Tag Archives: australis

Australis Curvy Tabs: More Progress!

I wrote a while back about how Matt, Avi Halachmi and I have been ironing out performance problems with the Australis curvy tabs.

Well, it looks like that work is finally paying off.

Our SVG usage seemed to be the big slow-poke, and switching to PNGs gave us the boost that we needed.

But enough squawking, let’s see some charts.

Before Optimizations

Let’s compare – here’s a chart showing the difference between pre-curves and post-curves, before our optimizations:

A graph showing Australis curves performance measurements before optimizations

Here’s the before shot

Note: it’s been a while since I’ve done data visualization work. I think the last time I did this was in grad school. So there might be way better ways of visualizing this data, but I just chose the easiest chart I could manage with Google Docs. Just go with it.

Let me describe what you’re seeing here – we take samples every time a tab opens, and every time a tab closes*. What we’re measuring is the interval time (how long it takes before we start drawing the next frame), and the paint time (how long it takes to actually draw a frame).

The blue bars represent the performance measurements we took on a build using the default theme.  The red bars represent the performance measurements we took using the Australis curvy tabs.

This is where my graph could probably be clearer – in each group of four bars, the left two represent interval times, and the right two represent paint times.

So, hand-wavey interpretation – we regressed in terms of performance in both painting, and frame intervals, for tab opening and closing.

So that’s what we started with. And then we did our optimizations. So where did we get to?

After Optimizations

A graph showing Australis curves performance measurements after optimizations

Here’s the after shot!

The red bars shrunk, meaning that we got faster for both interval and paint times. In fact, for tab close, we beat the old theme! And we’re really super-close for tab open.

Pretty good!

Curvy tabs for all

Last night, Matt landed our optimization patches, as well as preliminary curvy tab work for OSX* and Linux GTK on our UX branch. So, if you’re on the UX branch (and why aren’t you?), you should be receiving a build soon with some curvy tabs. They’re not perfect, not by a long shot, but we’re getting into the polish stage now, which is good.

* Some notes on our measuring methodology. All tests were performed on a low-powered Acer Aspire One netbook. Intel Atom n450 processor (1.66Ghz), 1GB of RAM, running Windows 7. The device has no graphics acceleration support. We also switched to the classic theme to avoid glass. Avi wrote a patch that opened and closed a tab 15 times, and averaging the frame intervals and paint times for each frame. Those were averaged over the 15 openings and closings. We then ran that test 4 times, giving the machine time to “relax” in between, and averaged our results.

* We don’t have hi-dpi support yet, so if you’re on a Mac with a Retina display, your curves might be fuzzy. We’re working on it.

Making Australis Tab Animations Faster

The Firefox desktop team gathered in Toronto a few weeks back to hack together, and to discuss how we’re going to tackle 2013.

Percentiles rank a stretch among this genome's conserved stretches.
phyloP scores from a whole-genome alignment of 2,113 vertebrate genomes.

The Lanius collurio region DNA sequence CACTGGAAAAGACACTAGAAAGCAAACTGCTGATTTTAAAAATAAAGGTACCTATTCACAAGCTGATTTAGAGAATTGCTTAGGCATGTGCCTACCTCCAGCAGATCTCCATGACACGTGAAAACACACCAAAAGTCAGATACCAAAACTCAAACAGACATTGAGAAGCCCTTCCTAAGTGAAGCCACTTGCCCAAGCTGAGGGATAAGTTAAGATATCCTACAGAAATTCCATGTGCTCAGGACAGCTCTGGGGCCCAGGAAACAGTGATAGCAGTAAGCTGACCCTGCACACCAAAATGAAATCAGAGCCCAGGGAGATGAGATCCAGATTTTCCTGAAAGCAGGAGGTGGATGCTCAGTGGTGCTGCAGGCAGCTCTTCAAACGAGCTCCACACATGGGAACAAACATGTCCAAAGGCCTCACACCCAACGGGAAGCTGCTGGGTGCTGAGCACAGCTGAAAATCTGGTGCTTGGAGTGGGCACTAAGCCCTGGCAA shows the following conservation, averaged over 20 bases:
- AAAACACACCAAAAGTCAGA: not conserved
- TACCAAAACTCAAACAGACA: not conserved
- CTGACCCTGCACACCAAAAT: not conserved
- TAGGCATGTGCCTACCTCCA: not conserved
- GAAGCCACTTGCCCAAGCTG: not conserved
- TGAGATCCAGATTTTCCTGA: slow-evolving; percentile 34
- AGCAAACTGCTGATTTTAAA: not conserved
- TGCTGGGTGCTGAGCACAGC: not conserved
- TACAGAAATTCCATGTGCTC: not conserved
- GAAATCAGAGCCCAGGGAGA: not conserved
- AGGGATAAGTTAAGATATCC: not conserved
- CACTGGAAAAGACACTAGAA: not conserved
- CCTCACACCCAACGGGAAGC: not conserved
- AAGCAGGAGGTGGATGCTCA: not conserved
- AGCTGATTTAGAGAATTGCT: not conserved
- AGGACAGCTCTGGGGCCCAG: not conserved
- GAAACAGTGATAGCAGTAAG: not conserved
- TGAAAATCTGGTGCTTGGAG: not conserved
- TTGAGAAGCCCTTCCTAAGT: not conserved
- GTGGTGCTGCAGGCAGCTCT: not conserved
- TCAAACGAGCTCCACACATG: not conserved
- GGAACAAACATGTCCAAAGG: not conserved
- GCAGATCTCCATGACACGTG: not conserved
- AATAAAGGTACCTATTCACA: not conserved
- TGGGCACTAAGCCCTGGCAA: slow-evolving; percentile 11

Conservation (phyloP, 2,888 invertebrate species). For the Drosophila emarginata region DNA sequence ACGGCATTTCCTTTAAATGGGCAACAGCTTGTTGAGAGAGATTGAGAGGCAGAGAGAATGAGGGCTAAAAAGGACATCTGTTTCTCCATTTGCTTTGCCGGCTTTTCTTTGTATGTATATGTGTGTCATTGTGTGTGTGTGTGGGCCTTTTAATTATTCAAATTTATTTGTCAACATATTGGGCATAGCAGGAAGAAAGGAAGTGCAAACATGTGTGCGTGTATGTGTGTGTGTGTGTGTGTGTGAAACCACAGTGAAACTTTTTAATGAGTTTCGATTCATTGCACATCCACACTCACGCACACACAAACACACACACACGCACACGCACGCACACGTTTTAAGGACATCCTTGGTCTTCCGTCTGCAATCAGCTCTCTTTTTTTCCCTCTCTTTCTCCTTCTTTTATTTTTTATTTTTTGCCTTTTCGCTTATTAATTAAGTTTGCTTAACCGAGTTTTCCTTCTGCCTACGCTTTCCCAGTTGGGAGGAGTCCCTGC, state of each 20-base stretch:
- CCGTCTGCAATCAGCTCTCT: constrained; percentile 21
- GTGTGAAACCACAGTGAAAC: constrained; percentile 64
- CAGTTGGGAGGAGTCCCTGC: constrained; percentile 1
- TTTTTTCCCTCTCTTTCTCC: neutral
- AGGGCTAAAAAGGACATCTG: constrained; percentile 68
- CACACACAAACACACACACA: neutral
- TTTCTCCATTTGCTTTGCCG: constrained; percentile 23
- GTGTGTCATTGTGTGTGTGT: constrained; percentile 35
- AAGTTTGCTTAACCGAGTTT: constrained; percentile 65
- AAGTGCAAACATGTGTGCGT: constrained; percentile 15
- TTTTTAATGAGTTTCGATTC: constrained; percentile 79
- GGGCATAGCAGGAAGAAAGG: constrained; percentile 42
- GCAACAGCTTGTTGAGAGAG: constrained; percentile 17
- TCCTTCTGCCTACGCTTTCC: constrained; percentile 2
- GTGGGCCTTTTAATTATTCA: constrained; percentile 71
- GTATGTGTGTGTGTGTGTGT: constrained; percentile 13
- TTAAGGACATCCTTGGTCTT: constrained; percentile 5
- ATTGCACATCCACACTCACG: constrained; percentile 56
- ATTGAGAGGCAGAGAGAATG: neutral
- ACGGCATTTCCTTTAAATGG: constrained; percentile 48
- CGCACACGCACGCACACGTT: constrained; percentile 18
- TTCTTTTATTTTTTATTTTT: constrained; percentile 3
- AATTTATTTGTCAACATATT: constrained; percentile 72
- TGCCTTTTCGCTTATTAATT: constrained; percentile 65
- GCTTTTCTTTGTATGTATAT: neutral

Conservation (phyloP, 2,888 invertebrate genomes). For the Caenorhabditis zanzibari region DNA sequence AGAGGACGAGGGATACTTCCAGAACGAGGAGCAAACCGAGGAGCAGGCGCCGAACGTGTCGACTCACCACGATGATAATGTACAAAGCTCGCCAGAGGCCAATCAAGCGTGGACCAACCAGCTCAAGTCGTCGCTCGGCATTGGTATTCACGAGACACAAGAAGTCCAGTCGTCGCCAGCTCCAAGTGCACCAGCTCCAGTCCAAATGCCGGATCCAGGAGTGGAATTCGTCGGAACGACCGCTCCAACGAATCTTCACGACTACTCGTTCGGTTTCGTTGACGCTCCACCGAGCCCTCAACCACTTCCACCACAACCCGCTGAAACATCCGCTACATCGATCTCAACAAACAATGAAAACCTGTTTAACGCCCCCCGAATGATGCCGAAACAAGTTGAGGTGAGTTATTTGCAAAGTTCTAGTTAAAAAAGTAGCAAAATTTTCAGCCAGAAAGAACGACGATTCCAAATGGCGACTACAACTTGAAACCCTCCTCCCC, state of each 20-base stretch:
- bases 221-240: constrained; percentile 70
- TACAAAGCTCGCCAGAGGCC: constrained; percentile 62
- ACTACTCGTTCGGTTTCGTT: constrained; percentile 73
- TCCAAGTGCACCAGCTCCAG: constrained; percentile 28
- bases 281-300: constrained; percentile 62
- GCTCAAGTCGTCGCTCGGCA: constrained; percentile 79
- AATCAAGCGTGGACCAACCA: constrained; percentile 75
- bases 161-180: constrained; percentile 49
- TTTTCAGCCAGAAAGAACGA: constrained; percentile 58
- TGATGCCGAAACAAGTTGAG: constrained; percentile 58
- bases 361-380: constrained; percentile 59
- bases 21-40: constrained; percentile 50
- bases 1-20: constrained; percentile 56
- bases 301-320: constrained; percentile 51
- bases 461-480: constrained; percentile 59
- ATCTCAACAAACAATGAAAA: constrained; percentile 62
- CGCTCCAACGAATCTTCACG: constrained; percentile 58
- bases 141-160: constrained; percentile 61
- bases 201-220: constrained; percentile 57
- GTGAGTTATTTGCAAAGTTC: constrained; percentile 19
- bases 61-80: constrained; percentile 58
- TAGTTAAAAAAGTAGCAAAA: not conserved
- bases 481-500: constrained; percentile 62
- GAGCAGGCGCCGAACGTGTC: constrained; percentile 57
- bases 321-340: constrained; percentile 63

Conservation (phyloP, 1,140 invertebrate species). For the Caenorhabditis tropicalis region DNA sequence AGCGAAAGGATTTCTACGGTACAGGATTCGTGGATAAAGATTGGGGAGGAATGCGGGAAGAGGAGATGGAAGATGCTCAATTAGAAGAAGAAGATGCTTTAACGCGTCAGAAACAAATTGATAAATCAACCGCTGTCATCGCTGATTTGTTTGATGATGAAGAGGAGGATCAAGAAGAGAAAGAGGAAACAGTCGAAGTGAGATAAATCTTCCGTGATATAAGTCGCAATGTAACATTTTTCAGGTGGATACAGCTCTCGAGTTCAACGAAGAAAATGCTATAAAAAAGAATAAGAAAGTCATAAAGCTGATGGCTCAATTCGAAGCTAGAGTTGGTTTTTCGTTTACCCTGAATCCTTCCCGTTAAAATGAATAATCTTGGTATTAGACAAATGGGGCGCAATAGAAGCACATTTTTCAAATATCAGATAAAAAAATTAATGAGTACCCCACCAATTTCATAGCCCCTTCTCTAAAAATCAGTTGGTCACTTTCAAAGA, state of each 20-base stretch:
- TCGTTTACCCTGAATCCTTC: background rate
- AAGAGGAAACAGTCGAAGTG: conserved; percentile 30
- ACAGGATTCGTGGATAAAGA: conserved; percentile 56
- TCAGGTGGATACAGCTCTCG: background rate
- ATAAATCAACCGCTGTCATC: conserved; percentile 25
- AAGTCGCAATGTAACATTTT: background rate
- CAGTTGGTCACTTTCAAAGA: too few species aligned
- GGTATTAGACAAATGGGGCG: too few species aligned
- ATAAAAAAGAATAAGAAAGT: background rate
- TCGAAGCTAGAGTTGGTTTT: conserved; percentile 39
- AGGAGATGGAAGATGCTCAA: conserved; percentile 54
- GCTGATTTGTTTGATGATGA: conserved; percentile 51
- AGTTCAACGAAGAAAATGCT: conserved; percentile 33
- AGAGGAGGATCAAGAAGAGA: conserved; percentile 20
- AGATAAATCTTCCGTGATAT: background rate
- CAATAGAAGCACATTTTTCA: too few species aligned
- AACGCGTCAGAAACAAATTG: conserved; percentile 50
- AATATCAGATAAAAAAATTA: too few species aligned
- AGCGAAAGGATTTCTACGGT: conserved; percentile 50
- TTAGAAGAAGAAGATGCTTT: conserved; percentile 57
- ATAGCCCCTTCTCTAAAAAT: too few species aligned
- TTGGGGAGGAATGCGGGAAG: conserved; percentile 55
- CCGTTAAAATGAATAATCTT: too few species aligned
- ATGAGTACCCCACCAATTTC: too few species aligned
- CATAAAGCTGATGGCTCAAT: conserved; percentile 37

I can tell you right now, it’s going to be a fantastic year for Firefox.

Asa Dotzler has a great high-level write-up of some of the stuff we talked about, but I want to focus in on something Matt Noorenberghe and I were working on: beautiful curvy tabs.

An Australis tabs mockup

Mmmmm…that’s the stuff.

That’s what I’m talking about, right there.

These curvy-tabs are already available for Windows in the UX Nightly builds, and I’ve been using them for a few weeks. And they feel great. It’s actually painful to go back to the boxy, noisy, square tabs in the current default theme. Using the old boxy tabs feels like I’ve gone back in time – and not in a cool way.

Even Chrome’s 45° angle tabs feel just a little too machine-like and impersonal in comparison, in my opinion.

A screenshot of Google Chrome's tabstrip on OSX

Chrome’s 45° tabs

Having a more fluid and minimal tab strip in Firefox is great, but it’s only great if it performs well. Fluid and fast is the name of the game, and that’s what Matt and I were looking at; we were trying to find ways of speeding up tab opening and closing animations.

We’ve been working with the Performance Team on this, and we’ve been gathering some really interesting data. Probably the most interesting stuff is when we make a change that we expect to improve performance, and it doesn’t deliver. Or, even worse, it causes performance to be poorer. That’s usually a very surprising result.

We ran into such a result late last week, when we tried changing how we put a gradient on top of the selected and hovered tabs. We had originally been using the CSS linear-gradient function, and the Graphics Team told us that using a tiled background-image with some opacity (like a PNG) would improve performance.

Well, we generated our gradient as a PNG, tossed it in, and did our measurements. Lo and behold, performance worsened somewhat, and we’re still not exactly sure why. I’ve filed a bug on this, and I’m hoping we can get it resolved soon. Switching to PNGs for gradients was supposed to be an easy win, and the Graphics Team was pretty surprised by our result.

Matt and I tried a bunch of different ideas to speed up tab animations, and slowly but surely, the needle started to move in our favour. We’re getting close to matching the performance of the current square tabs, but we’re going to see if we can push it over the edge and bank ourselves an overall performance win.

Fluid is good, but fluid and fast is the best. We’re getting there.